iTunes will then tell you it’s found a phone in recovery mode, and you can then begin the long process of restoring it. First iTunes will reinstall the latest version of the iPhone’s operating system, then it will restore your applications (including data you’ve created in those applications) from your last backup, and then—eventually—you’ll be able to sync your music, videos, photos, and other data back to the iPhone.
One interesting aside: if you happen to have new images on the iPhone that you’d like to sync with iPhoto, that may actually work. I was able to sync new images, even with my iPhone showing the Apple logo. This implies that the phone is actually booted—at least to some degree—but with a useless user interface.
An iPhone stuck on booting is, by far, the single most annoying bug in the 2.0 software. I was hoping the recent 2.0.1 update would solve the problem, but it’s been just as common from me under the new one as with the original 2.0 software.
Troubleshooting other issues
Beyond this fatal injury, however, there are other glitches with phones running iPhone 2.0.x software. Sometimes applications will launch, then quit back to the home screen immediately. Sometimes, any program (including those that come pre-installed on the iPhone) will quit on launch. Sometimes, it seems your battery life is disappearing more quickly than gas prices are going up. I’ve also experienced (and seen reports of other people experiencing) very slow iPhones, wherein every tap on the UI takes a second or two to register.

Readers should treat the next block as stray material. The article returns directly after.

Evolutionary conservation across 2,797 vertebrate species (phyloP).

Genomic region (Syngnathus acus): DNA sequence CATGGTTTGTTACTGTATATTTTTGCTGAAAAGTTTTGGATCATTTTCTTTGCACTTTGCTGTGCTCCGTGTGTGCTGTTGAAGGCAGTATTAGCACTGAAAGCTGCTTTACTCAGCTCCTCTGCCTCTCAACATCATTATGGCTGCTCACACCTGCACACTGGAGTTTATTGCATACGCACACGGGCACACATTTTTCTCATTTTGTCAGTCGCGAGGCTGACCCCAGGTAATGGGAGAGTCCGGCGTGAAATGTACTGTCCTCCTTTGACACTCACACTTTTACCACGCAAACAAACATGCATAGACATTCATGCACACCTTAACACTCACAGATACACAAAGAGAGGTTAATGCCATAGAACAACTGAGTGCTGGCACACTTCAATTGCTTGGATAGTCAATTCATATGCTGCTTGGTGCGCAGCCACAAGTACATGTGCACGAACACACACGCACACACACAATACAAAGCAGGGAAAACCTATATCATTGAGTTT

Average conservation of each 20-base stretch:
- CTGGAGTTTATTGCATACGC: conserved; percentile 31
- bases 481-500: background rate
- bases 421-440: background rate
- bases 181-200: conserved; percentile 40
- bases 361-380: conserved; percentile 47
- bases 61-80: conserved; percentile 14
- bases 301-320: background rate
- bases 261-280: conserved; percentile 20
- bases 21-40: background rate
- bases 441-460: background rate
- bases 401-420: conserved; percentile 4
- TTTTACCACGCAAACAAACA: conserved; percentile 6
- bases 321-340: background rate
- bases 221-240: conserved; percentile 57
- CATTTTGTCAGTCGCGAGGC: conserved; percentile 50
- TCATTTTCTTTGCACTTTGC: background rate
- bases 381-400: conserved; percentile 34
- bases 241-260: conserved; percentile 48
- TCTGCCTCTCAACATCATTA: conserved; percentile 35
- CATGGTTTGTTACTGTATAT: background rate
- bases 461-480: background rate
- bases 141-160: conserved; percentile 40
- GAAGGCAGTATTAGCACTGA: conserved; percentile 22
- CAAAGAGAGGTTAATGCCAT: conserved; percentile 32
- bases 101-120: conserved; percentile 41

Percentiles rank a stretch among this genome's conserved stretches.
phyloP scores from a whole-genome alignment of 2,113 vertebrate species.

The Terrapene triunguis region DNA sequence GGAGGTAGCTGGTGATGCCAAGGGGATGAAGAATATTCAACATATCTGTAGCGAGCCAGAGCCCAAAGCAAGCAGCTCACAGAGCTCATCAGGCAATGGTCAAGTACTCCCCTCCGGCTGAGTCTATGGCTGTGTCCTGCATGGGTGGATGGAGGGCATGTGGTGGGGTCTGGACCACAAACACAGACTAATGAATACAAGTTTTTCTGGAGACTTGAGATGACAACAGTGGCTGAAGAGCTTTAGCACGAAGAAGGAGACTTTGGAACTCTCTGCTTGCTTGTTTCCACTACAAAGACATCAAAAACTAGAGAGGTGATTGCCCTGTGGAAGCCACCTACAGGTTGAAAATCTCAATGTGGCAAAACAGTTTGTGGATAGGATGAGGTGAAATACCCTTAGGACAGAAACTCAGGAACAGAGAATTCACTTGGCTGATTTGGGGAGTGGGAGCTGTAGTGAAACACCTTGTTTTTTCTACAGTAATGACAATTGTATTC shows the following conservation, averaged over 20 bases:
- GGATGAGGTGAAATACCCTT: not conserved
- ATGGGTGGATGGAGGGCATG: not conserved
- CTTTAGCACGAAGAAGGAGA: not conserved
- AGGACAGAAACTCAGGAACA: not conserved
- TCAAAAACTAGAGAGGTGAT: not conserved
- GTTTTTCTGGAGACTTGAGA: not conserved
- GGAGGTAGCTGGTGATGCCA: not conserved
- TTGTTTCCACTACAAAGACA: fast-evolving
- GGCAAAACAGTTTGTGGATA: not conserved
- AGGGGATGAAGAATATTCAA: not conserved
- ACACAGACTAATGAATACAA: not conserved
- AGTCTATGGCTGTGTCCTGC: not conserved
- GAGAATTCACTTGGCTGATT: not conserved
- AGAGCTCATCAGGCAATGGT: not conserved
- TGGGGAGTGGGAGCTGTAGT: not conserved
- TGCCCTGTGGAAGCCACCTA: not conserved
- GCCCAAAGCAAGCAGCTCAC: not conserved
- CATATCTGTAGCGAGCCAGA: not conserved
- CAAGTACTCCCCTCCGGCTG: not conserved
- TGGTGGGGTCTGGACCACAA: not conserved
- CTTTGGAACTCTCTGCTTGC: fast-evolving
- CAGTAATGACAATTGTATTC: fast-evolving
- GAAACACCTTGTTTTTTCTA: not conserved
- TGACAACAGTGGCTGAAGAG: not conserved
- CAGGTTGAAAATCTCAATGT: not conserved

So what can you do when you have these sorts of troubles with your iPhone (or iPod touch, for that matter)? The short answer is “not very much.” Because the system is closed to end-user access, most of the traditional troubleshooting methods don’t apply—there’s no way to trash a given program’s preferences files, for instance. If one of the iPhone’s standard programs is crashing, you can’t just reinstall it, because Apple doesn’t provide installers for Mobile Safari, for instance.